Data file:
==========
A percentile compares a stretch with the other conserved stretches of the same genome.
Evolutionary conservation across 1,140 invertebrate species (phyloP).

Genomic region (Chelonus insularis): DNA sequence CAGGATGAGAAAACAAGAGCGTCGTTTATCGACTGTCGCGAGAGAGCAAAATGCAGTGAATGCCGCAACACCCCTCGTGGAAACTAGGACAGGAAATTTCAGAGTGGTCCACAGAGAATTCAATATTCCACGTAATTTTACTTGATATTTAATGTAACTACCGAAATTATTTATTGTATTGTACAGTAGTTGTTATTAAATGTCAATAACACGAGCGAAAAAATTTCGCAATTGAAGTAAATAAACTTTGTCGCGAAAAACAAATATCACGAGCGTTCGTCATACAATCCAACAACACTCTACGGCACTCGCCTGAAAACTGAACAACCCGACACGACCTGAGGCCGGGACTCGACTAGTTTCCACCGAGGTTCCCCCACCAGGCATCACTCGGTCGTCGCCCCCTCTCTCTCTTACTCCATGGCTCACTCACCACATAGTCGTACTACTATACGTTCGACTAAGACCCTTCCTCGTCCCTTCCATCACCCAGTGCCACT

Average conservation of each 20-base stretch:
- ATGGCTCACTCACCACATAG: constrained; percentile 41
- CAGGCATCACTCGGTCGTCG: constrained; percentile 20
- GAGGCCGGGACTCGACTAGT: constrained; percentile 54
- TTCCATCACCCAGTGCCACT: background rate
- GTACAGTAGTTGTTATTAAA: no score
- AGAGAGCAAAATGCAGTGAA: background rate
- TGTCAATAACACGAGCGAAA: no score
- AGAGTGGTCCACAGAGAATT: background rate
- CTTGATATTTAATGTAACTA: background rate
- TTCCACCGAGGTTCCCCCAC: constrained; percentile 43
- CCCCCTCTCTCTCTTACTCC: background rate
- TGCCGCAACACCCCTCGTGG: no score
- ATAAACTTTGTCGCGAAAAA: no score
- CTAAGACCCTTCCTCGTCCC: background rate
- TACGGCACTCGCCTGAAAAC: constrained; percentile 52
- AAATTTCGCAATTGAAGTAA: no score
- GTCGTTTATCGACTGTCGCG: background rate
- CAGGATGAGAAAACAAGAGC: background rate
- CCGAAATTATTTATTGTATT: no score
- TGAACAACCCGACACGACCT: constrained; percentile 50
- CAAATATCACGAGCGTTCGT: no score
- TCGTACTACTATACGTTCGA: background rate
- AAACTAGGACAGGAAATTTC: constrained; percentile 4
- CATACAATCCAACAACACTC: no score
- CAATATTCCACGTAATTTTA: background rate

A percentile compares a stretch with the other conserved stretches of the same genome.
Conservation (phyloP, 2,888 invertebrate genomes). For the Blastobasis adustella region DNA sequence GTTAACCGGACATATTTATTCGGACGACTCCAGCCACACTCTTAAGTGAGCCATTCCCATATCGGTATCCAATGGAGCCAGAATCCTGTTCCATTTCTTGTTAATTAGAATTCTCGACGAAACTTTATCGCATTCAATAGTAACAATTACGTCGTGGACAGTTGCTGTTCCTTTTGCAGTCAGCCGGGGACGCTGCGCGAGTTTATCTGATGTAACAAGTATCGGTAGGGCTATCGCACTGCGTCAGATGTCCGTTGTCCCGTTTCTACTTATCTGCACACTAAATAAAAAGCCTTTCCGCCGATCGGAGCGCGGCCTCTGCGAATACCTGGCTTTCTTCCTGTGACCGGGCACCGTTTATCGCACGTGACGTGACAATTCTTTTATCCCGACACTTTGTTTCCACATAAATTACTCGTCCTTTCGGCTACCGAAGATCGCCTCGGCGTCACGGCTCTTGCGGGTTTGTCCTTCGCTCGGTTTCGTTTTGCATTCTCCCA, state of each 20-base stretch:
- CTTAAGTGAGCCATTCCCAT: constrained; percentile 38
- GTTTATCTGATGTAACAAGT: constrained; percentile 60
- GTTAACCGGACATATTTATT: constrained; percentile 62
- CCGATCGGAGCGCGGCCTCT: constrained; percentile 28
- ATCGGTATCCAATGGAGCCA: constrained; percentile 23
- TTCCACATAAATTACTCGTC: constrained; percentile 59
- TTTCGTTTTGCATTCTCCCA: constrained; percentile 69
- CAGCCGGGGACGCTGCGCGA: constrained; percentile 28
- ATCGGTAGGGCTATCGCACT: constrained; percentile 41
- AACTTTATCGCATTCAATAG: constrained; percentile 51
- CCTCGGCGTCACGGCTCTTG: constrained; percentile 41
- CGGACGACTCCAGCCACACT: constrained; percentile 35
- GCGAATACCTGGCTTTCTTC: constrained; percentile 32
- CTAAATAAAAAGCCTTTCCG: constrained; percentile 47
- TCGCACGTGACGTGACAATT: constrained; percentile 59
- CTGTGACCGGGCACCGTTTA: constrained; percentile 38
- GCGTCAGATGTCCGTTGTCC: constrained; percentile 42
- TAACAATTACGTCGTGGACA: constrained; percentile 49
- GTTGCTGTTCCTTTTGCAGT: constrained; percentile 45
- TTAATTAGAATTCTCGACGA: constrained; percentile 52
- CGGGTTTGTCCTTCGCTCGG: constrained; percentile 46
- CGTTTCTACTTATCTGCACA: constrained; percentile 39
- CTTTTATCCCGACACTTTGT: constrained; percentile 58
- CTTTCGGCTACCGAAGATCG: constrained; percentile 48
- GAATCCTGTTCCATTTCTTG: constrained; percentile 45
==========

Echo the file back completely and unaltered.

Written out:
A percentile compares a stretch with the other conserved stretches of the same genome.
Evolutionary conservation across 1,140 invertebrate species (phyloP).

Genomic region (Chelonus insularis): DNA sequence CAGGATGAGAAAACAAGAGCGTCGTTTATCGACTGTCGCGAGAGAGCAAAATGCAGTGAATGCCGCAACACCCCTCGTGGAAACTAGGACAGGAAATTTCAGAGTGGTCCACAGAGAATTCAATATTCCACGTAATTTTACTTGATATTTAATGTAACTACCGAAATTATTTATTGTATTGTACAGTAGTTGTTATTAAATGTCAATAACACGAGCGAAAAAATTTCGCAATTGAAGTAAATAAACTTTGTCGCGAAAAACAAATATCACGAGCGTTCGTCATACAATCCAACAACACTCTACGGCACTCGCCTGAAAACTGAACAACCCGACACGACCTGAGGCCGGGACTCGACTAGTTTCCACCGAGGTTCCCCCACCAGGCATCACTCGGTCGTCGCCCCCTCTCTCTCTTACTCCATGGCTCACTCACCACATAGTCGTACTACTATACGTTCGACTAAGACCCTTCCTCGTCCCTTCCATCACCCAGTGCCACT

Average conservation of each 20-base stretch:
- ATGGCTCACTCACCACATAG: constrained; percentile 41
- CAGGCATCACTCGGTCGTCG: constrained; percentile 20
- GAGGCCGGGACTCGACTAGT: constrained; percentile 54
- TTCCATCACCCAGTGCCACT: background rate
- GTACAGTAGTTGTTATTAAA: no score
- AGAGAGCAAAATGCAGTGAA: background rate
- TGTCAATAACACGAGCGAAA: no score
- AGAGTGGTCCACAGAGAATT: background rate
- CTTGATATTTAATGTAACTA: background rate
- TTCCACCGAGGTTCCCCCAC: constrained; percentile 43
- CCCCCTCTCTCTCTTACTCC: background rate
- TGCCGCAACACCCCTCGTGG: no score
- ATAAACTTTGTCGCGAAAAA: no score
- CTAAGACCCTTCCTCGTCCC: background rate
- TACGGCACTCGCCTGAAAAC: constrained; percentile 52
- AAATTTCGCAATTGAAGTAA: no score
- GTCGTTTATCGACTGTCGCG: background rate
- CAGGATGAGAAAACAAGAGC: background rate
- CCGAAATTATTTATTGTATT: no score
- TGAACAACCCGACACGACCT: constrained; percentile 50
- CAAATATCACGAGCGTTCGT: no score
- TCGTACTACTATACGTTCGA: background rate
- AAACTAGGACAGGAAATTTC: constrained; percentile 4
- CATACAATCCAACAACACTC: no score
- CAATATTCCACGTAATTTTA: background rate

A percentile compares a stretch with the other conserved stretches of the same genome.
Conservation (phyloP, 2,888 invertebrate genomes). For the Blastobasis adustella region DNA sequence GTTAACCGGACATATTTATTCGGACGACTCCAGCCACACTCTTAAGTGAGCCATTCCCATATCGGTATCCAATGGAGCCAGAATCCTGTTCCATTTCTTGTTAATTAGAATTCTCGACGAAACTTTATCGCATTCAATAGTAACAATTACGTCGTGGACAGTTGCTGTTCCTTTTGCAGTCAGCCGGGGACGCTGCGCGAGTTTATCTGATGTAACAAGTATCGGTAGGGCTATCGCACTGCGTCAGATGTCCGTTGTCCCGTTTCTACTTATCTGCACACTAAATAAAAAGCCTTTCCGCCGATCGGAGCGCGGCCTCTGCGAATACCTGGCTTTCTTCCTGTGACCGGGCACCGTTTATCGCACGTGACGTGACAATTCTTTTATCCCGACACTTTGTTTCCACATAAATTACTCGTCCTTTCGGCTACCGAAGATCGCCTCGGCGTCACGGCTCTTGCGGGTTTGTCCTTCGCTCGGTTTCGTTTTGCATTCTCCCA, state of each 20-base stretch:
- CTTAAGTGAGCCATTCCCAT: constrained; percentile 38
- GTTTATCTGATGTAACAAGT: constrained; percentile 60
- GTTAACCGGACATATTTATT: constrained; percentile 62
- CCGATCGGAGCGCGGCCTCT: constrained; percentile 28
- ATCGGTATCCAATGGAGCCA: constrained; percentile 23
- TTCCACATAAATTACTCGTC: constrained; percentile 59
- TTTCGTTTTGCATTCTCCCA: constrained; percentile 69
- CAGCCGGGGACGCTGCGCGA: constrained; percentile 28
- ATCGGTAGGGCTATCGCACT: constrained; percentile 41
- AACTTTATCGCATTCAATAG: constrained; percentile 51
- CCTCGGCGTCACGGCTCTTG: constrained; percentile 41
- CGGACGACTCCAGCCACACT: constrained; percentile 35
- GCGAATACCTGGCTTTCTTC: constrained; percentile 32
- CTAAATAAAAAGCCTTTCCG: constrained; percentile 47
- TCGCACGTGACGTGACAATT: constrained; percentile 59
- CTGTGACCGGGCACCGTTTA: constrained; percentile 38
- GCGTCAGATGTCCGTTGTCC: constrained; percentile 42
- TAACAATTACGTCGTGGACA: constrained; percentile 49
- GTTGCTGTTCCTTTTGCAGT: constrained; percentile 45
- TTAATTAGAATTCTCGACGA: constrained; percentile 52
- CGGGTTTGTCCTTCGCTCGG: constrained; percentile 46
- CGTTTCTACTTATCTGCACA: constrained; percentile 39
- CTTTTATCCCGACACTTTGT: constrained; percentile 58
- CTTTCGGCTACCGAAGATCG: constrained; percentile 48
- GAATCCTGTTCCATTTCTTG: constrained; percentile 45